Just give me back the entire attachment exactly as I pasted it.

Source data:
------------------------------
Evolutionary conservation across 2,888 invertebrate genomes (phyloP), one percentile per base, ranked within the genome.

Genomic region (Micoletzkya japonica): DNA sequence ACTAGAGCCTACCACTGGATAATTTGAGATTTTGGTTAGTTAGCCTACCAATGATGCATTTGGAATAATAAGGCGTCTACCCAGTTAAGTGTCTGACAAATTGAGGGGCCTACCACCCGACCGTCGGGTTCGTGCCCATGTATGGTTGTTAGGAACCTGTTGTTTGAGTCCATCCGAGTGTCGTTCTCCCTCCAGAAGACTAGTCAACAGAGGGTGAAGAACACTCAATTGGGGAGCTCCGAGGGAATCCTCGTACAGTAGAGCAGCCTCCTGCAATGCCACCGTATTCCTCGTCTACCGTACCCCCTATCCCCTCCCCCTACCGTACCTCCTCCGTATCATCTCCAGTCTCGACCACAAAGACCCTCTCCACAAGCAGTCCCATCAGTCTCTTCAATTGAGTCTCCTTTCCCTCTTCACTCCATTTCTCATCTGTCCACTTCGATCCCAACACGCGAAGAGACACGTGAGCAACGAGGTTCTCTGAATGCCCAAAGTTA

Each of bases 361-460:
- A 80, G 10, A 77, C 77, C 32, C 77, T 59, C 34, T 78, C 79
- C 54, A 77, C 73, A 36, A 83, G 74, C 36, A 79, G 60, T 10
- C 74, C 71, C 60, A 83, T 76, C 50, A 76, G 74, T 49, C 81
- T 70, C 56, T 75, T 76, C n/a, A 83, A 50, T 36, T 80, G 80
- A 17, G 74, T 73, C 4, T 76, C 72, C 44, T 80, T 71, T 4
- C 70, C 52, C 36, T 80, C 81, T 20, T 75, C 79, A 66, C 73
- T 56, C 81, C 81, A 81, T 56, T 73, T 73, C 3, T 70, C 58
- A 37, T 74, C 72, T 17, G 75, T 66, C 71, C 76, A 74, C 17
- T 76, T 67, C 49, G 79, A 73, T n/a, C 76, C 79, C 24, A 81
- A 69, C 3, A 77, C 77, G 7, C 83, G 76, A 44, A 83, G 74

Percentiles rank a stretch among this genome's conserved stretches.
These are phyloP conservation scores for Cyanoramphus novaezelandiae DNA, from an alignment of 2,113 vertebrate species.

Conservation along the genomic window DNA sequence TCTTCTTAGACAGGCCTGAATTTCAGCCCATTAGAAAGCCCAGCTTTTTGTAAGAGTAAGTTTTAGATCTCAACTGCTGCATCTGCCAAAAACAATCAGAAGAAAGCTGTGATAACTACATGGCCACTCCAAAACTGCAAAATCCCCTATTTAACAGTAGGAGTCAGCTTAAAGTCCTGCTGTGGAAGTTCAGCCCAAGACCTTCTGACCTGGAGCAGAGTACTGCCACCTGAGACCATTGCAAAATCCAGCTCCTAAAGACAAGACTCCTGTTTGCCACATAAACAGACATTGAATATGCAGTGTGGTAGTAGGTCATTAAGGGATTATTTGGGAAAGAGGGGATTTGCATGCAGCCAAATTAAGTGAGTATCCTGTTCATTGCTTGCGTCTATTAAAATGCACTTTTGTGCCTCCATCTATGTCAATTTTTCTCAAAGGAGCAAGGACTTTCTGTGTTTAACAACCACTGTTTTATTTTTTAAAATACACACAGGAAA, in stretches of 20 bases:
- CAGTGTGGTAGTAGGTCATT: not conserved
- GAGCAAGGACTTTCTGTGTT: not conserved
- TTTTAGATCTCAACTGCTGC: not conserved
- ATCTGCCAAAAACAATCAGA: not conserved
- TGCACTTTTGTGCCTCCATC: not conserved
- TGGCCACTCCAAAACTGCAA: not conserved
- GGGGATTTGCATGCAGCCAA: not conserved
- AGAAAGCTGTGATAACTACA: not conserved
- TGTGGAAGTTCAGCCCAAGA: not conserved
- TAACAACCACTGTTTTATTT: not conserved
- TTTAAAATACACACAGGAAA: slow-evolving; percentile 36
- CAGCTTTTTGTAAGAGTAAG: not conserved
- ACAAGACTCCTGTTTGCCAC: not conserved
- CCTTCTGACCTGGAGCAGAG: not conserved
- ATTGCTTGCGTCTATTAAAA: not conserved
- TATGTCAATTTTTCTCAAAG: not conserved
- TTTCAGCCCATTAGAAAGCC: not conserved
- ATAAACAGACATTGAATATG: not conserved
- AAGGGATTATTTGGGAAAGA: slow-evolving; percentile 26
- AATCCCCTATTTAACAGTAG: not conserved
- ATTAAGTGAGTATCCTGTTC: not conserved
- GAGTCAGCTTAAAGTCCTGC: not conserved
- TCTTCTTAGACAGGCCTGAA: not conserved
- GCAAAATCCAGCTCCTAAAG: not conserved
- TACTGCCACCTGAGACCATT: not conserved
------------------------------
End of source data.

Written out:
Evolutionary conservation across 2,888 invertebrate genomes (phyloP), one percentile per base, ranked within the genome.

Genomic region (Micoletzkya japonica): DNA sequence ACTAGAGCCTACCACTGGATAATTTGAGATTTTGGTTAGTTAGCCTACCAATGATGCATTTGGAATAATAAGGCGTCTACCCAGTTAAGTGTCTGACAAATTGAGGGGCCTACCACCCGACCGTCGGGTTCGTGCCCATGTATGGTTGTTAGGAACCTGTTGTTTGAGTCCATCCGAGTGTCGTTCTCCCTCCAGAAGACTAGTCAACAGAGGGTGAAGAACACTCAATTGGGGAGCTCCGAGGGAATCCTCGTACAGTAGAGCAGCCTCCTGCAATGCCACCGTATTCCTCGTCTACCGTACCCCCTATCCCCTCCCCCTACCGTACCTCCTCCGTATCATCTCCAGTCTCGACCACAAAGACCCTCTCCACAAGCAGTCCCATCAGTCTCTTCAATTGAGTCTCCTTTCCCTCTTCACTCCATTTCTCATCTGTCCACTTCGATCCCAACACGCGAAGAGACACGTGAGCAACGAGGTTCTCTGAATGCCCAAAGTTA

Each of bases 361-460:
- A 80, G 10, A 77, C 77, C 32, C 77, T 59, C 34, T 78, C 79
- C 54, A 77, C 73, A 36, A 83, G 74, C 36, A 79, G 60, T 10
- C 74, C 71, C 60, A 83, T 76, C 50, A 76, G 74, T 49, C 81
- T 70, C 56, T 75, T 76, C n/a, A 83, A 50, T 36, T 80, G 80
- A 17, G 74, T 73, C 4, T 76, C 72, C 44, T 80, T 71, T 4
- C 70, C 52, C 36, T 80, C 81, T 20, T 75, C 79, A 66, C 73
- T 56, C 81, C 81, A 81, T 56, T 73, T 73, C 3, T 70, C 58
- A 37, T 74, C 72, T 17, G 75, T 66, C 71, C 76, A 74, C 17
- T 76, T 67, C 49, G 79, A 73, T n/a, C 76, C 79, C 24, A 81
- A 69, C 3, A 77, C 77, G 7, C 83, G 76, A 44, A 83, G 74

Percentiles rank a stretch among this genome's conserved stretches.
These are phyloP conservation scores for Cyanoramphus novaezelandiae DNA, from an alignment of 2,113 vertebrate species.

Conservation along the genomic window DNA sequence TCTTCTTAGACAGGCCTGAATTTCAGCCCATTAGAAAGCCCAGCTTTTTGTAAGAGTAAGTTTTAGATCTCAACTGCTGCATCTGCCAAAAACAATCAGAAGAAAGCTGTGATAACTACATGGCCACTCCAAAACTGCAAAATCCCCTATTTAACAGTAGGAGTCAGCTTAAAGTCCTGCTGTGGAAGTTCAGCCCAAGACCTTCTGACCTGGAGCAGAGTACTGCCACCTGAGACCATTGCAAAATCCAGCTCCTAAAGACAAGACTCCTGTTTGCCACATAAACAGACATTGAATATGCAGTGTGGTAGTAGGTCATTAAGGGATTATTTGGGAAAGAGGGGATTTGCATGCAGCCAAATTAAGTGAGTATCCTGTTCATTGCTTGCGTCTATTAAAATGCACTTTTGTGCCTCCATCTATGTCAATTTTTCTCAAAGGAGCAAGGACTTTCTGTGTTTAACAACCACTGTTTTATTTTTTAAAATACACACAGGAAA, in stretches of 20 bases:
- CAGTGTGGTAGTAGGTCATT: not conserved
- GAGCAAGGACTTTCTGTGTT: not conserved
- TTTTAGATCTCAACTGCTGC: not conserved
- ATCTGCCAAAAACAATCAGA: not conserved
- TGCACTTTTGTGCCTCCATC: not conserved
- TGGCCACTCCAAAACTGCAA: not conserved
- GGGGATTTGCATGCAGCCAA: not conserved
- AGAAAGCTGTGATAACTACA: not conserved
- TGTGGAAGTTCAGCCCAAGA: not conserved
- TAACAACCACTGTTTTATTT: not conserved
- TTTAAAATACACACAGGAAA: slow-evolving; percentile 36
- CAGCTTTTTGTAAGAGTAAG: not conserved
- ACAAGACTCCTGTTTGCCAC: not conserved
- CCTTCTGACCTGGAGCAGAG: not conserved
- ATTGCTTGCGTCTATTAAAA: not conserved
- TATGTCAATTTTTCTCAAAG: not conserved
- TTTCAGCCCATTAGAAAGCC: not conserved
- ATAAACAGACATTGAATATG: not conserved
- AAGGGATTATTTGGGAAAGA: slow-evolving; percentile 26
- AATCCCCTATTTAACAGTAG: not conserved
- ATTAAGTGAGTATCCTGTTC: not conserved
- GAGTCAGCTTAAAGTCCTGC: not conserved
- TCTTCTTAGACAGGCCTGAA: not conserved
- GCAAAATCCAGCTCCTAAAG: not conserved
- TACTGCCACCTGAGACCATT: not conserved